August 10, 2016 - 4:30 am
About 40 people attended a Strangulation Seminar in July at UNLV to learn what to look for to identify strangulation in victims. According to the Metropolitan Police Department, Nevada saw about 700,000 reported cases of strangulation in 2014.
The seminar was hosted by the Academy for Career Enhancement, a local business that offers classes for medical professionals. Jeri Dermanelian, co-owner of the academy, said it is the first time they’ve held a seminar focused on strangulation.
“I was just seeing way too many strangulation cases with sexual assault (cases),” said Dermanelian, a sexual assault nurse examiner.
Strangulation is often incorrectly identified as choking, which takes about 35 pounds of pressure, explained Dr. Dale Carrison, chief of staff of University Medical Center. Strangulation affects the brain, or “computer,” which can interrupt or change someone’s behavior and emotions, he explained. It can also cause post-traumatic stress disorder, which can lead the victim to coping in ways that are self-harming or dangerous.
In February, Dermanelian attended a four-day seminar in Texas that trained medical and law enforcement professionals how to recognize signs of strangulation cases and accurately document them. After that, she decided she wanted to bring some of the experts and training to Las Vegas.
One of them was Kelsey McKay, assistant district attorney for Travis County in Texas, an advocate for strangulation training for medical and law professionals.
“If you don’t train people about it, we’re absolutely missing it,” she said.
Dermanelian said the goal of the seminar was to get people who work with strangulation victims educated and trained in dealing with cases.
Dr. Lisa Gavin, a forensic pathologist medical examiner for Clark County, said it takes 4 to 5 pounds of pressure for strangulation to occur. Sometimes, visible signs of bruising and redness are delayed, so observing a change in a person’s voice, coughing, or trouble swallowing can be symptoms that a person was strangled.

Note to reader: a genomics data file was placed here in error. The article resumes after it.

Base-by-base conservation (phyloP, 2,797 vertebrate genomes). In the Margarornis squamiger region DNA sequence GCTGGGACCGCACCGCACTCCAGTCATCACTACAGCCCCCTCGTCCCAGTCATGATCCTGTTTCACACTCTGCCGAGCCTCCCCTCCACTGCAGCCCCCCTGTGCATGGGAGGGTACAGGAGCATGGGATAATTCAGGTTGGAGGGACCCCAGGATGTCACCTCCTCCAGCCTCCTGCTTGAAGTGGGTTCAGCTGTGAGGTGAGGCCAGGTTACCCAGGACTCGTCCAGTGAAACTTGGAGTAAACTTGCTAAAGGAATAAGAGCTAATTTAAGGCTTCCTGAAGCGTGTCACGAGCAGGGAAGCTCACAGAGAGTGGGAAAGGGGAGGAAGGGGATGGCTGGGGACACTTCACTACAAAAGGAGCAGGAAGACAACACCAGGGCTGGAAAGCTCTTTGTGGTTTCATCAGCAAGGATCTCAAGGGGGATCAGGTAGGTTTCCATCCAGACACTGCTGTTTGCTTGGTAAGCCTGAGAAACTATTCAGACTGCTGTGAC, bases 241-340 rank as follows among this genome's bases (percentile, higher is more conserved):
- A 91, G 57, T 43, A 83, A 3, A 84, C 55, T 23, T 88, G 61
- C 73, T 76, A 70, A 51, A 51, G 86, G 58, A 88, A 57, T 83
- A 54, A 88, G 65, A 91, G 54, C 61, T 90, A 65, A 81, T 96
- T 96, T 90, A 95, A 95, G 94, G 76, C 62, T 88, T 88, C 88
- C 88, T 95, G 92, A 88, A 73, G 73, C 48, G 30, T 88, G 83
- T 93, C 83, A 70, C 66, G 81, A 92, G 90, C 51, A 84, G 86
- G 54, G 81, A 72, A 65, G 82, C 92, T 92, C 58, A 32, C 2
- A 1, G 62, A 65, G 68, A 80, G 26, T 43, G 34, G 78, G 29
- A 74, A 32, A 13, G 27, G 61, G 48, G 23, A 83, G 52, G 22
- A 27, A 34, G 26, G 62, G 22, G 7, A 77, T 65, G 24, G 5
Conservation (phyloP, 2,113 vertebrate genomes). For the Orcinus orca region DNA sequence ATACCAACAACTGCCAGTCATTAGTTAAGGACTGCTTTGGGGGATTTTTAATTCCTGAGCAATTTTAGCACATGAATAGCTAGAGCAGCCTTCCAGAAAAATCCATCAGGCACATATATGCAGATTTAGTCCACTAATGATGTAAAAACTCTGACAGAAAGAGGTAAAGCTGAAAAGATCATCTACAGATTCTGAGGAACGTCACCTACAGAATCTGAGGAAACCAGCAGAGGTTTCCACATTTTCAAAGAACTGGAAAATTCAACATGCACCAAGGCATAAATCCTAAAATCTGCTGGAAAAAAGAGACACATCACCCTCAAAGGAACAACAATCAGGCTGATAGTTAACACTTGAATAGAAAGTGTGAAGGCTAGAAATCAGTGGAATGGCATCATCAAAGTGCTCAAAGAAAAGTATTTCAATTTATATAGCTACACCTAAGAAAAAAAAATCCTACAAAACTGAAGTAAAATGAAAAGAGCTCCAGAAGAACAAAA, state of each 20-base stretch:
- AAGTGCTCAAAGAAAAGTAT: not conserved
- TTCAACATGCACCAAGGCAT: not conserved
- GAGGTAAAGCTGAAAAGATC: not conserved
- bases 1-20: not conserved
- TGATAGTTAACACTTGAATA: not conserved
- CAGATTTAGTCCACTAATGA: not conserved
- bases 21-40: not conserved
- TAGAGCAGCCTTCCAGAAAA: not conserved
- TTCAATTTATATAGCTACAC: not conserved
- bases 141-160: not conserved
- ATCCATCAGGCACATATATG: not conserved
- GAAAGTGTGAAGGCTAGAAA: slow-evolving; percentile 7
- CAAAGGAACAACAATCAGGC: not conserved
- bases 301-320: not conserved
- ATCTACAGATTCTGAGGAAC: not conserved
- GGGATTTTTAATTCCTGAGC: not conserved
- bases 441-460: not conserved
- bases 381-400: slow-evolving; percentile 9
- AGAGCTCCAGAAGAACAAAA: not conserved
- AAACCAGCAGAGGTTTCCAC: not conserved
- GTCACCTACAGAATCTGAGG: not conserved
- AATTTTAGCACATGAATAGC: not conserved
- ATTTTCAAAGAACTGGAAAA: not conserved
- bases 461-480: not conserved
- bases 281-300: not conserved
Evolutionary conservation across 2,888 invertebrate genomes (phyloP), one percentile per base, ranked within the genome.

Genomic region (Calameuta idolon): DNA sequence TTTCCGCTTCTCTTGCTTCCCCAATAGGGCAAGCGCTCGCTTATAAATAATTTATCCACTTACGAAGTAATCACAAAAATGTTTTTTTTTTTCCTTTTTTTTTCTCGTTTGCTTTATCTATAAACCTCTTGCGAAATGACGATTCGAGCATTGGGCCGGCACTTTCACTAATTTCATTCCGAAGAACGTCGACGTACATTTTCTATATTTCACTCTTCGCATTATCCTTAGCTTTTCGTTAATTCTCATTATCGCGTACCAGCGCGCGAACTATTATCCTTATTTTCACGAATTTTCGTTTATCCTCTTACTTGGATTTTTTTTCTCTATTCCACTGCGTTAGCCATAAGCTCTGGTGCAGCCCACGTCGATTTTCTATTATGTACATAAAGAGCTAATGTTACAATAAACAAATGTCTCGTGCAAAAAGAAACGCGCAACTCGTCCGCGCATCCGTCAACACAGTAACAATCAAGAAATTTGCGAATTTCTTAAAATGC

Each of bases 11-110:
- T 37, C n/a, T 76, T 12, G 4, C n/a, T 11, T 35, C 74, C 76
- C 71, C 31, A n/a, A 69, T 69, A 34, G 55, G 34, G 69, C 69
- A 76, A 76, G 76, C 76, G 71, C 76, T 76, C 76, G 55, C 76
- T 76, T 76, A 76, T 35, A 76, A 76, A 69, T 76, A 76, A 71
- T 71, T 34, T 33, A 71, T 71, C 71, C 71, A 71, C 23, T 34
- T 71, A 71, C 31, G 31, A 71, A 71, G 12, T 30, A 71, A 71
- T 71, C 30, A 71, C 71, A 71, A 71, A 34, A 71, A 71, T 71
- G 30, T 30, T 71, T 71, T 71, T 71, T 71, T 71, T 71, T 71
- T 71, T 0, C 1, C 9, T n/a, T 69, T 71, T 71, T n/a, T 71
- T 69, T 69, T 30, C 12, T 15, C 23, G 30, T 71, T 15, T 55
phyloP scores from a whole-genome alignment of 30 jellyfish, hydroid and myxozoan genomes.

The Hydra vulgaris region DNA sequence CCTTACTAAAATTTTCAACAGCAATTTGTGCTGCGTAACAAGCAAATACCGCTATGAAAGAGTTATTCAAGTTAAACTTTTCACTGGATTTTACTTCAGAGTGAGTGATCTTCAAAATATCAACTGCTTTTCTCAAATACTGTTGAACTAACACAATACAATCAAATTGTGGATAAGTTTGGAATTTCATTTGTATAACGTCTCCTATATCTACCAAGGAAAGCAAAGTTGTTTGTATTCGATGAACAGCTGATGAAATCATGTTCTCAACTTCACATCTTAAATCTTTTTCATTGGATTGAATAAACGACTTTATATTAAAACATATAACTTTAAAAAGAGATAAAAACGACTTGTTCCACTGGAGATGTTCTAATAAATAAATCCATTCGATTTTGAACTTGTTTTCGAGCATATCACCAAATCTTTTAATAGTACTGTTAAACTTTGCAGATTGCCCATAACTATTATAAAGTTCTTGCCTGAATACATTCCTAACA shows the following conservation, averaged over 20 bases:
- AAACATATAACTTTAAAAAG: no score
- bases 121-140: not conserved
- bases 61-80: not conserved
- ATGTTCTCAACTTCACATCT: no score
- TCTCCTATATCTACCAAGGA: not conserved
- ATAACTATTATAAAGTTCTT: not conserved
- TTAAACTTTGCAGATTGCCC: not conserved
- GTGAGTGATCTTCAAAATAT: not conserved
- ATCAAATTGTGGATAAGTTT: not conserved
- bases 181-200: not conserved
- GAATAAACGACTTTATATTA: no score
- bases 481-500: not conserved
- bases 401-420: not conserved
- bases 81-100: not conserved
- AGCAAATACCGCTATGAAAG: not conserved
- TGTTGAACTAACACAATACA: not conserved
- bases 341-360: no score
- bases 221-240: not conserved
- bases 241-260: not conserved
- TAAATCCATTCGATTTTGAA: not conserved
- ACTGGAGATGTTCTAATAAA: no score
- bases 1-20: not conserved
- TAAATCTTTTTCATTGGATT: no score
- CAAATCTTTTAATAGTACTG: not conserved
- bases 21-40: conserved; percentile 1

She added that while the majority of cases involve men strangling women in domestic violence cases, it isn’t exclusive to just one gender or situation.
“The fact that women can’t strangle men is a fallacy,” she said. “When we investigate this, and from a medical standpoint, when dealing with victims, it is so important we understand the emotional disruption because the ‘computer’ is being disrupted in particular areas of emotions.”
Metro Sgt. Blake Smith said the majority of strangulation cases in Las Vegas are domestic-violence related, but a case is dependent on how much experience the officers have with strangulation, and they don’t have a mandated training session focused on the subject.
He said a lot of the mentality in law enforcement is that strangulation isn’t that serious of a crime, not at the fault of the officers but because of lack of training.
Fifty percent of cases have no visible injuries, he said, and they found 3 percent of victims seek medical attention after being strangled, which can make it difficult for first responders or law enforcement to identify strangulation.
The best way to help law enforcement officers recognize the signs is to enforce procedures, or implement pocket cards, which could serve as a checklist of questions to ask victims to identify signs of strangulation, he said.
Chief Deputy District Attorney Lisa Luzaich said Nevada Revised Statute 200.481 allows prosecutors to try a strangulation case as a felony. A bill introduced in 2009 made it possible.
“It takes a whole different kind of person to actually take their hands and put them around the neck of somebody else, look them in the eye and squeeze,” she said. “Those individuals have to face greater accountability.”
But the messages the speakers wanted to send was the same: It takes everyone from the 911 operators to the prosecutor to do their part in recognizing the signs of strangulation because it could lead to a domestic violence-related death.
Luzaich said the best thing that people can do is document everything, from letting the victim talk about everything that’s happened to them, to photographing the scene where he or she was assaulted, to getting written statements from neighbors or eyewitnesses.
Luzaich said while Nevada has the legislation to charge a person with a felony, it could be improved by escalating the penalty through repeat offenses. But most of all, medical professionals and law enforcement officers need to be aware of the situation.
“We have the legislation. We just need everybody to be trained so we can use it effectively,” she said.
Dermanelian said she is already gathering a list of speakers for next year.